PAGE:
Above Recently we ran across this photograph from a 19th-century stereograph of an artist in his studio, entertaining his children (more likely, he has fallen asleep at the easel). The little boy is painting a face on his father's bald head. It may have been a common amusement, because it also occurs in the story below.
Nelson C. White, Abbott H. Thayer: Painter and Naturalist. Hartford CT: Connecticut Printers, 1951, p. 99—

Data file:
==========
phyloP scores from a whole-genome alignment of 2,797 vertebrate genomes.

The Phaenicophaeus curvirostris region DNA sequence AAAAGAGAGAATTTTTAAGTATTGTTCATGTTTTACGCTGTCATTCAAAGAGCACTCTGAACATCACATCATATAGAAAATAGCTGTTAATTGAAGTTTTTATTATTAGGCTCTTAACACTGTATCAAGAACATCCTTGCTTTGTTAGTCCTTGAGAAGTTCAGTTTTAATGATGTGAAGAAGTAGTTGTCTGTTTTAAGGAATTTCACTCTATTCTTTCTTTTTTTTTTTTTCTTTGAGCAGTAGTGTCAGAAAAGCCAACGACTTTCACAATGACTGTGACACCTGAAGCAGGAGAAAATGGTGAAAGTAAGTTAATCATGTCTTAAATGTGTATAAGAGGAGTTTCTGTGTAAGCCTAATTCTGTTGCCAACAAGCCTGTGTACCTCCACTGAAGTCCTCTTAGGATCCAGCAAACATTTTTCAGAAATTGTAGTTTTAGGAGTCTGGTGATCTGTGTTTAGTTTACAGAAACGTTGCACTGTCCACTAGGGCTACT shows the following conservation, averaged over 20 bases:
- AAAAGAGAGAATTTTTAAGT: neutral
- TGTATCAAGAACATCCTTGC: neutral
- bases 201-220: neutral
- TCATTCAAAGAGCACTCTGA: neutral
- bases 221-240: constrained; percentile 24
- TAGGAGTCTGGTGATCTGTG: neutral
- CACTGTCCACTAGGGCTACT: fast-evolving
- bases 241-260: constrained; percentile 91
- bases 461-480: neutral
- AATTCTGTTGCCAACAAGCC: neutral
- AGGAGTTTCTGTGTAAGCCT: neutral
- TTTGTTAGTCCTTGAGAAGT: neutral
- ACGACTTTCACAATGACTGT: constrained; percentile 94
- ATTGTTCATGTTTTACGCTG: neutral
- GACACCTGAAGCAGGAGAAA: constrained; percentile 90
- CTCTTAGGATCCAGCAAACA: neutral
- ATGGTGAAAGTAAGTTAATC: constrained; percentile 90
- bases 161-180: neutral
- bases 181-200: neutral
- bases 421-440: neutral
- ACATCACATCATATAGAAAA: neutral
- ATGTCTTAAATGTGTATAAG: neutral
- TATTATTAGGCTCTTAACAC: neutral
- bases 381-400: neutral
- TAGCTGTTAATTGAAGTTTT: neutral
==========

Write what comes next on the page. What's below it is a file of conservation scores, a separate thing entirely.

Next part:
Although Thayer's prevailing mood was intensely serious when absorbed with his painting, he liked to relax and share their amusements with his children. Indeed he sometimes excelled them in the invention of fanciful nonsense, as when his daughter Gladys painted the face of an Irishman on the back of Thayer's bald head, the scant dark fringe of his remaining hair serving for the beard. When he entered the room walking backwards and giving life to this grotesque apparition by flexing the muscles of his scalp it was startlingly effective. He also made small sculpted animals out of bread at the table by way of showing the cook good-naturedly that her bread was doughy. With [his student] Louis Fuertes and [Thayer's son] Gerald, he drew composite portraits of imaginary birds and animals by combining the assorted heads and tails of pelicans, alligators, and other unrelated species at random and giving them pseudo-scientific names.